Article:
I’ve heard the fine-tuning argument for God many times. I’ve yet to be convinced. I’ve heard objections, but none of them really work for me either (however passionately or confidently expressed by atheists). I think I have finally figured out why I find the argument hard to accept.
It’s that the argument, by itself, offers clear indication of God’s activity only once in the history of the cosmos. I feel that if God really did create the universe, we’d see evidence of God’s work not only in the initial conditions, constants, and laws of nature, but throughout the history of the cosmos. But, it seems, everything else could be explained by blind forces. Once a complex universe is in place (it is for this complexity that fine-tuning is required), with billions upon billions of planets, it seems a matter of course that at least one would evolve life like ours, and all that follows from life like ours. And once the initial conditions, constants, and laws of nature are in place, we will have that complexity. So all that we have God doing is fine-tuning those initial 3 things. Then life will occur, by chance, if you will, somewhere in the universe, just as once the lottery is set up, someone will probably win at some point, even if the odds of any one person winning are extremely low.
This objection remains even if the multiverse alternative isn’t used. With one universe only, the fine-tuning is uncanny, but unique. It provides, at best, an argument for deism, not theism. The multiverse, if it really does exist, multiplies the problem. For the usual reply to the multiverse objection, that the multiverse “generator” itself would have to be fine-tuned, would, again, leave God to be a very lazy god, only acting once in all the histories of all the universes.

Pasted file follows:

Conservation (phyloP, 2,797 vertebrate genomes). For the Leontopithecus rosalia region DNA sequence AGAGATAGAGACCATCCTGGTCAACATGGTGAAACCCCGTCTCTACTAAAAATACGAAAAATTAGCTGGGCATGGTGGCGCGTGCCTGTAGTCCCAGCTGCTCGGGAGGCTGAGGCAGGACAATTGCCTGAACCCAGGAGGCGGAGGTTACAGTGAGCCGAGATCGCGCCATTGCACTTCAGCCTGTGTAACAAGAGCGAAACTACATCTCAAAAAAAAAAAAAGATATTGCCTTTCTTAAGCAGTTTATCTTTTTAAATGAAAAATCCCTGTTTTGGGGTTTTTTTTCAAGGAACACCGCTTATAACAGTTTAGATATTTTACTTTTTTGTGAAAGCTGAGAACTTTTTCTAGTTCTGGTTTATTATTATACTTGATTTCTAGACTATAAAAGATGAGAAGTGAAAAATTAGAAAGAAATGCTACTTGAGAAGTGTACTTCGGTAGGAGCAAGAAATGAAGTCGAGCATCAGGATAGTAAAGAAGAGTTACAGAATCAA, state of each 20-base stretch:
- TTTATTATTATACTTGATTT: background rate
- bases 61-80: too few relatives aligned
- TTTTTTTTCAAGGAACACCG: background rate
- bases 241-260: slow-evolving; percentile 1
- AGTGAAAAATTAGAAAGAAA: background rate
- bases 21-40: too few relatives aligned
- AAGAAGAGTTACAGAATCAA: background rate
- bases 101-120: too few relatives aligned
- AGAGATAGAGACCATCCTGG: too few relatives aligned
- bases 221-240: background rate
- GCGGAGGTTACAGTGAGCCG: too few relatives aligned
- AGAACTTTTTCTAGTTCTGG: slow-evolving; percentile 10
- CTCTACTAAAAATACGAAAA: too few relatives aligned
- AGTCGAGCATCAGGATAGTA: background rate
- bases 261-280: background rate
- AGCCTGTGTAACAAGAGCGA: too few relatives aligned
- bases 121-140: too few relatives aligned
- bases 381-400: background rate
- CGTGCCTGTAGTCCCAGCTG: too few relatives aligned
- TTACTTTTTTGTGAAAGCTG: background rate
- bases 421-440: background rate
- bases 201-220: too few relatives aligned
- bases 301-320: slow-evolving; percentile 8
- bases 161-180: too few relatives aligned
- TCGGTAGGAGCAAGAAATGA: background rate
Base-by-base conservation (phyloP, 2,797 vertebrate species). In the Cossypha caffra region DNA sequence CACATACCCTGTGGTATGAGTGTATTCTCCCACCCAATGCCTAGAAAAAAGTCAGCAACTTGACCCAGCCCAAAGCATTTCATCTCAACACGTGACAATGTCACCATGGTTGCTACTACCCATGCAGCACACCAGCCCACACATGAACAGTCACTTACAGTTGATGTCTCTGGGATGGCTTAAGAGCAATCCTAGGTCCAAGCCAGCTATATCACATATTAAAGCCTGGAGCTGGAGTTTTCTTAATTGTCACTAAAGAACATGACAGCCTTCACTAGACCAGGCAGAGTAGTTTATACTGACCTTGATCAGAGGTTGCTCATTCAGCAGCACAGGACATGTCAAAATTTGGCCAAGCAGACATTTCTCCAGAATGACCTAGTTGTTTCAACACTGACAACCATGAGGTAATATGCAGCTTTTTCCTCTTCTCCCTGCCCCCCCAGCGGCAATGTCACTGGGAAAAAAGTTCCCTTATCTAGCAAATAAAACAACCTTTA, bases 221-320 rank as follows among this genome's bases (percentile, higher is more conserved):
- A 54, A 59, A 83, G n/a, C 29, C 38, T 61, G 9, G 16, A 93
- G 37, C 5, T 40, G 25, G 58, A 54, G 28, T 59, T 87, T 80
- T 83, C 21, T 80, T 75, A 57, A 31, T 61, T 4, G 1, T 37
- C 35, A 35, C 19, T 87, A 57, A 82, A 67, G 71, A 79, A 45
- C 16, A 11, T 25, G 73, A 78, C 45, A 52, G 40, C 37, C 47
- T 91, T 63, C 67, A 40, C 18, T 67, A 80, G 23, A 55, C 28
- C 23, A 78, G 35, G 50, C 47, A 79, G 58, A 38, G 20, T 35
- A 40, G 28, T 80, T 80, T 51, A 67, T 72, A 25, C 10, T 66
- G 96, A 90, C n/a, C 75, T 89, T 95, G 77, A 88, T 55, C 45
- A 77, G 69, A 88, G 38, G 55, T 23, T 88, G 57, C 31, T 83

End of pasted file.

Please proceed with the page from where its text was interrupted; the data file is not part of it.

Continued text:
Add to this the observation/common objection that life is either unique to Earth, or very extremely rare in the universe (something we’d expect with blind forces, but not so much with God), then we have a rather tenuous case for God with the fine-tuning argument.
Maybe my problem is with deism. It seems less likely, inherently, than theism. Why fine-tune a universe at all if God doesn’t plan to interact with it? The fine-tuning argument is only interesting to me if it’s an argument for theism, not deism.
It is here that some of the usual objections gain a bit more force. One is this: the science behind the fine-tuning-argument is legitimate, but immature. The future might find more convincing explanations of fine-tuning than “God did it.” A deistic explanation is just not as worthy of defending against this and other objections. It would be better to wait for a natural explanation, even indefinitely, than accept deism. We gain nothing from accepting deism. At least theism has the comforts of religion as a possibility.
For me, right now, clear, post-big-bang, evidence for God would be needed to supplement this argument. It cannot stand on its own.